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20121129
20121207
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Search Results 0 to 12 of about 13 (some duplicates have been removed)
what the administration is going to do is one of two things. insist any fiscal cliff deal includes a raising of the debt ceiling or they're going to say, we want the power to raise the debt ceiling. you know, i think that might actually end up being a big sticking point of the negotiation. >> understandably they see it as the biggest point of leverage. >> it also seems to me the tone is moving in the wrong direction. after the -- right after the election, there was a little bit of recrimination, a little like well, boehner sounded getting squishy and what's happened over the succession of weeks since then, as he's meeting with the caucus, there's a hardening. in terms of -- >> or a disbelief -- a disbelief -- >> comes out and says stuff like that, you read some of the local papers, these people rshs it. >> are telling their local paper we're in a bad negotiation position here. >> the problem is, had he's probably a guy that's going to -- boehner will still be dealing with after january 3rd. in the lame duck congress it's still the same congress and boehner still has to message to t
will a fiscal cliff deal -- will paul ryan get blamed if he does, and marco rubio can he turn the party around with some push for immigration reform? risky with the base. >> it also is interesting in these kind of years where the republicans have now suffered a loss. clearly mitt romney is not going to be the party leader. they don't actually have one, and you watch the wilderness lap for a while. >> you know, candy, i hate to say this because i know we want to play along for 2016, but i think part of the problem in washington is everyone is so focused on the next election it's always an excuse not to get something done. i think the american people think we just went through an election. now please now that you all have jobs, could we actually solve problems and get something done? you know, 2016 will be here way too soon, and people, to your point, are already running for office on both sides, but honestly, i wish people would remember whatever party they're in, you got elected this time a month ago to do a job, and there's a big job to do. >> washington is so dysfunctional. only washington,
the fiscal cliff. that's the hill newspaper. here's politico this morning, inside the talk, fiscal cliff deal emerging is what some write this morning. and that's from politico this morning. first call up on our question this morning, g.o.p. says address the spending problem and in silver spring, maryland, democrat, good morning anne. caller: yes, well i would like the g.o.p. to be a little more specific because all of them who signed the pledge they want to slink government. i listen to c-span. they're so upset about ben gauzey, which they should be upset about, they don't take into account that the state department has a shoestring budget. people are very upset about the compounding, but the f.d.a. operates on a shoestring budget because they have been shrinking government. host: so anne, do you see room for cut? caller: yes, i see room for budget cuts in the defense department. i'm a senior citizen facing retirement, and i really do believe in some means testing for social security. it's an insurance program. and there are people, you're just like with your health insurance, if you're real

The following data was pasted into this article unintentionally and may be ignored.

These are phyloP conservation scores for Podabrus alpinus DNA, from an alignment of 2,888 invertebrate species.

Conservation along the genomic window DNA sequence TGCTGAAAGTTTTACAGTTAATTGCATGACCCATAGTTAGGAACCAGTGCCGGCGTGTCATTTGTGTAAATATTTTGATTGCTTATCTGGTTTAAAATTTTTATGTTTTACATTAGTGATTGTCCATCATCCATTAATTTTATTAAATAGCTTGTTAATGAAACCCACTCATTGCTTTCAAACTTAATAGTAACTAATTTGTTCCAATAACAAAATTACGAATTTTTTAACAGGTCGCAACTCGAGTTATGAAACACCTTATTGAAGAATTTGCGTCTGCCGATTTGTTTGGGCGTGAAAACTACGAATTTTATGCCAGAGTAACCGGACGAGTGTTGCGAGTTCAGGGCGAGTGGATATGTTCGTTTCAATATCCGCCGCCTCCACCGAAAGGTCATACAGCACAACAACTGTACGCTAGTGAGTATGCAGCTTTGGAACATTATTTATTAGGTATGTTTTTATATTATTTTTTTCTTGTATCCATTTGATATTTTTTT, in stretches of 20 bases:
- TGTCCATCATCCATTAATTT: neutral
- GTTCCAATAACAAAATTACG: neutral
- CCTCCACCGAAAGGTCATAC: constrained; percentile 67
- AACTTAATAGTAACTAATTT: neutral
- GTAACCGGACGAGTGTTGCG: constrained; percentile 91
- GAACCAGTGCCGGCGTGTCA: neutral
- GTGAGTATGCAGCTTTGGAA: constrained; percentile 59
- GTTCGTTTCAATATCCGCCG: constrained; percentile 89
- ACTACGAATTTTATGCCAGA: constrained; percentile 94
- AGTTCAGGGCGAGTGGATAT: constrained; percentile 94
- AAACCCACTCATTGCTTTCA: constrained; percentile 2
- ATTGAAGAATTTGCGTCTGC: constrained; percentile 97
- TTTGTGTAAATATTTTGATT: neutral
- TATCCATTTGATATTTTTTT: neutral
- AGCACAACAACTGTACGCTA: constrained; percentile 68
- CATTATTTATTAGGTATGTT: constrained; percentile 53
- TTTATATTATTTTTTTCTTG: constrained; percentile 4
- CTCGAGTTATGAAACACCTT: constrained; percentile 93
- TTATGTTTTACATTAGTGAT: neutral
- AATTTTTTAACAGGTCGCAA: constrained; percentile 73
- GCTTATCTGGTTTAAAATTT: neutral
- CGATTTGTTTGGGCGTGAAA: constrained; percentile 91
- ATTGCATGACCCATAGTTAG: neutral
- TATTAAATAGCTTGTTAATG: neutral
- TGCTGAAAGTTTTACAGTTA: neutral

a deal done more than me. so he's trying to essentially give some encouragement to get the fiscal cliff deal talks ignited and going. and so this comes on -- the speech is coming on a breaking news day jenna of what you and i were talking about and that is basically citigroup laying off 11,000 workers as the president is now speaking to the business roundtable. those layoffs at the nation's third biggest bank have begun. jenna: let's talk a little bit more about that, liz, that news came into our newsroom a couple of hours ago. you've been working this. learning more about also what is to come for the big bank. why is the bank making such massive job layoffs now and what is really to come in the next year or so? >> reporter: yeah, what we're talking about here is essentially this is citigroup, this i is the bank that got $476 billion in bailout help. it got the most bailout help of any bank. what happened was citigroup was -- its ceo had stepped down a couple months ago, now they have a new ceo by the name of michael corbett, an is working very aggressively to cut out the excess, the mi